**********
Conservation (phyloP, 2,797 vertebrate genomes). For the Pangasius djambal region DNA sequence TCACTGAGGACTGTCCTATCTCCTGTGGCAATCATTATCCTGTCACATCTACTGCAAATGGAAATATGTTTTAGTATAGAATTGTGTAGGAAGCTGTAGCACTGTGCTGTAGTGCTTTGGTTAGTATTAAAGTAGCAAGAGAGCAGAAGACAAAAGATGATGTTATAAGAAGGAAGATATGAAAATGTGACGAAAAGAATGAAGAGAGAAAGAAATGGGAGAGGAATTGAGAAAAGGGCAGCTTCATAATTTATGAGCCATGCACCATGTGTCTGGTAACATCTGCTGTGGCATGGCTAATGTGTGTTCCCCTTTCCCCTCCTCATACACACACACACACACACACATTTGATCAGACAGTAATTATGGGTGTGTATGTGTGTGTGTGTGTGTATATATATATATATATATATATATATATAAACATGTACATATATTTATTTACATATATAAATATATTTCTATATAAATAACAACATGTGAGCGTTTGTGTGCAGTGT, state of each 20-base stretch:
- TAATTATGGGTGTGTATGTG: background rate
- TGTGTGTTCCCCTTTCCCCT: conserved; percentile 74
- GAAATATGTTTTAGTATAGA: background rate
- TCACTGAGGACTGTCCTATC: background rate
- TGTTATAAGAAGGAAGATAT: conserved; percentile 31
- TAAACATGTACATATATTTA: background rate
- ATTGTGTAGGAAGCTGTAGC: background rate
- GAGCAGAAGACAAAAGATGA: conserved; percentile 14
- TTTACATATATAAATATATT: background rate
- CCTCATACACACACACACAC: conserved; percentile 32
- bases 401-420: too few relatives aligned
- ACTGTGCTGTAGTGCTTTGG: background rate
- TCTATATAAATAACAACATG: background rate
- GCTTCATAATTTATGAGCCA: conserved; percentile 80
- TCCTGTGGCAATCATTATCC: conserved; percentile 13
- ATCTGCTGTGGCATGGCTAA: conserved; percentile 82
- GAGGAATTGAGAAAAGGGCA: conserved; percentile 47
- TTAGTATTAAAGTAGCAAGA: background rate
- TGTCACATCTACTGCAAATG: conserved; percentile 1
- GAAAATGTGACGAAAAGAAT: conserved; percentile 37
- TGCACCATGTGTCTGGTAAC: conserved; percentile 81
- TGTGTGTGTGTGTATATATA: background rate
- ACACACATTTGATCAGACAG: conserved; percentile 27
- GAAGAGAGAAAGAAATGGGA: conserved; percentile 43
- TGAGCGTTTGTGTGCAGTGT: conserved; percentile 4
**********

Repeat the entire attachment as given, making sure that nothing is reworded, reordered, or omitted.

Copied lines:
Conservation (phyloP, 2,797 vertebrate genomes). For the Pangasius djambal region DNA sequence TCACTGAGGACTGTCCTATCTCCTGTGGCAATCATTATCCTGTCACATCTACTGCAAATGGAAATATGTTTTAGTATAGAATTGTGTAGGAAGCTGTAGCACTGTGCTGTAGTGCTTTGGTTAGTATTAAAGTAGCAAGAGAGCAGAAGACAAAAGATGATGTTATAAGAAGGAAGATATGAAAATGTGACGAAAAGAATGAAGAGAGAAAGAAATGGGAGAGGAATTGAGAAAAGGGCAGCTTCATAATTTATGAGCCATGCACCATGTGTCTGGTAACATCTGCTGTGGCATGGCTAATGTGTGTTCCCCTTTCCCCTCCTCATACACACACACACACACACACATTTGATCAGACAGTAATTATGGGTGTGTATGTGTGTGTGTGTGTGTATATATATATATATATATATATATATATAAACATGTACATATATTTATTTACATATATAAATATATTTCTATATAAATAACAACATGTGAGCGTTTGTGTGCAGTGT, state of each 20-base stretch:
- TAATTATGGGTGTGTATGTG: background rate
- TGTGTGTTCCCCTTTCCCCT: conserved; percentile 74
- GAAATATGTTTTAGTATAGA: background rate
- TCACTGAGGACTGTCCTATC: background rate
- TGTTATAAGAAGGAAGATAT: conserved; percentile 31
- TAAACATGTACATATATTTA: background rate
- ATTGTGTAGGAAGCTGTAGC: background rate
- GAGCAGAAGACAAAAGATGA: conserved; percentile 14
- TTTACATATATAAATATATT: background rate
- CCTCATACACACACACACAC: conserved; percentile 32
- bases 401-420: too few relatives aligned
- ACTGTGCTGTAGTGCTTTGG: background rate
- TCTATATAAATAACAACATG: background rate
- GCTTCATAATTTATGAGCCA: conserved; percentile 80
- TCCTGTGGCAATCATTATCC: conserved; percentile 13
- ATCTGCTGTGGCATGGCTAA: conserved; percentile 82
- GAGGAATTGAGAAAAGGGCA: conserved; percentile 47
- TTAGTATTAAAGTAGCAAGA: background rate
- TGTCACATCTACTGCAAATG: conserved; percentile 1
- GAAAATGTGACGAAAAGAAT: conserved; percentile 37
- TGCACCATGTGTCTGGTAAC: conserved; percentile 81
- TGTGTGTGTGTGTATATATA: background rate
- ACACACATTTGATCAGACAG: conserved; percentile 27
- GAAGAGAGAAAGAAATGGGA: conserved; percentile 43
- TGAGCGTTTGTGTGCAGTGT: conserved; percentile 4